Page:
4. Assume you had terrible things happen to you, just as Job did. What would you say if I told you (as I have been suggesting here) that your suffering is not about you? (I suspect you would be just like Job. Of course your suffering is about you, it is personal!)


  3. The Challenge of Faith


    1. Read Proverbs 3:5-6. How would you rate Job and his friends in light of this instruction? (They were all terrible regarding the "lean not on your own understanding!" They either said things that were theologically true, logically true, or true according to their experience and understanding of the world. They all agreed that those who obeyed God prospered and those that disobeyed God suffered. Job, believing (correctly) that he did not deserve this, charged God with injustice. This all made perfect sense.)


      1. Except for one thing. What does this text say that we should do with our (correct) understanding of how the world works? (We should elevate trust in God above even a correct understanding of theology, logic and experience.)


      2. Right now in this world there are some things that greatly encourage me, and a lot of things that make me very unhappy. Biblically illiterate people, people who are either intentionally foolish or were born that way, are shaping my world. What should my reaction be to that? (First, to trust God even when the world does not make any sense. Second, when we do not know what to do, we should first "acknowledge" God, and He will direct us.)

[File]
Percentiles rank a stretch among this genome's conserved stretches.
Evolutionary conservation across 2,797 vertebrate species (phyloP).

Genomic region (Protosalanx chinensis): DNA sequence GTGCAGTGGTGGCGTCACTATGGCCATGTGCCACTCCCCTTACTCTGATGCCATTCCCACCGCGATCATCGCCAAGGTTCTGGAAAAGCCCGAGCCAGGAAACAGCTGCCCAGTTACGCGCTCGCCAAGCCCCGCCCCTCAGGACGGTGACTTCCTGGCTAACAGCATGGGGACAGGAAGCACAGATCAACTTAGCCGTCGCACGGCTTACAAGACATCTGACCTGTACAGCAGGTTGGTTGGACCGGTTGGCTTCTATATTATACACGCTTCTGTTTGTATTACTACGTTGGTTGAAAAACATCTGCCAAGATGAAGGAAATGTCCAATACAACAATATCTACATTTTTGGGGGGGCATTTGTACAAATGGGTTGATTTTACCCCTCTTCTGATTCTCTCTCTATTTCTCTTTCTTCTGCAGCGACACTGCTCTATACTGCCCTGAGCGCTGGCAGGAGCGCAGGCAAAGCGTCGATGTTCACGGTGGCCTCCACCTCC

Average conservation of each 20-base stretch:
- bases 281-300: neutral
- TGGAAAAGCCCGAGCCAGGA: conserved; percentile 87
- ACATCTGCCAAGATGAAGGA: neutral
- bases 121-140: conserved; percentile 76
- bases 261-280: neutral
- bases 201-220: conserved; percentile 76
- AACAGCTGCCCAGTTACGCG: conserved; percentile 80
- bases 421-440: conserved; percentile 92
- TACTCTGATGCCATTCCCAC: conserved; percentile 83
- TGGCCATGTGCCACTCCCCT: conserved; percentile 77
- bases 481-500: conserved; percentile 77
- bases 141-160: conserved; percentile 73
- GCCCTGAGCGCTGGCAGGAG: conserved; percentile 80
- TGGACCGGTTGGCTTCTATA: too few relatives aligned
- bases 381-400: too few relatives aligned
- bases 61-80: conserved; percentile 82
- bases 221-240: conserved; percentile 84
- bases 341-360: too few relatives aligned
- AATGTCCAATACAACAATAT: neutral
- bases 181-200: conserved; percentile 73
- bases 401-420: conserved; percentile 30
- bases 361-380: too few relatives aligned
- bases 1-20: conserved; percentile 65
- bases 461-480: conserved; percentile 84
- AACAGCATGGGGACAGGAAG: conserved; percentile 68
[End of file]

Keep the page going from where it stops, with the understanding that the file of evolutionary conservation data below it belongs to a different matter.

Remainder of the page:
1. How do you think asking God to direct us works as a practical matter? (This is where the direction of the Holy Spirit is so important. We need to ask for the Joel 2:28-29 experience, where the power of God speaks through all of us - regardless of wealth, gender, age or experience.)


    2. Read Proverbs 3:7-8. If we fear God and shun evil, will everything work out right for us? (This puts us right back into Job's situation. Read Job 1:8. This is precisely the way God describes Job! We can trust the Bible, but when nothing makes sense to us as humans, then we just have to trust God.)


    3. Read Matthew 27:45-46. Has Jesus experienced this - that things no longer made sense to Him? (That seems to be precisely what Jesus is thinking.)


    4. Friend, will you commit today to trusting God, even when your mind tells you that everything has gone wrong? Even when you think that God has forsaken you?


  4. Next week: Intimations of Hope.

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Lessons on Job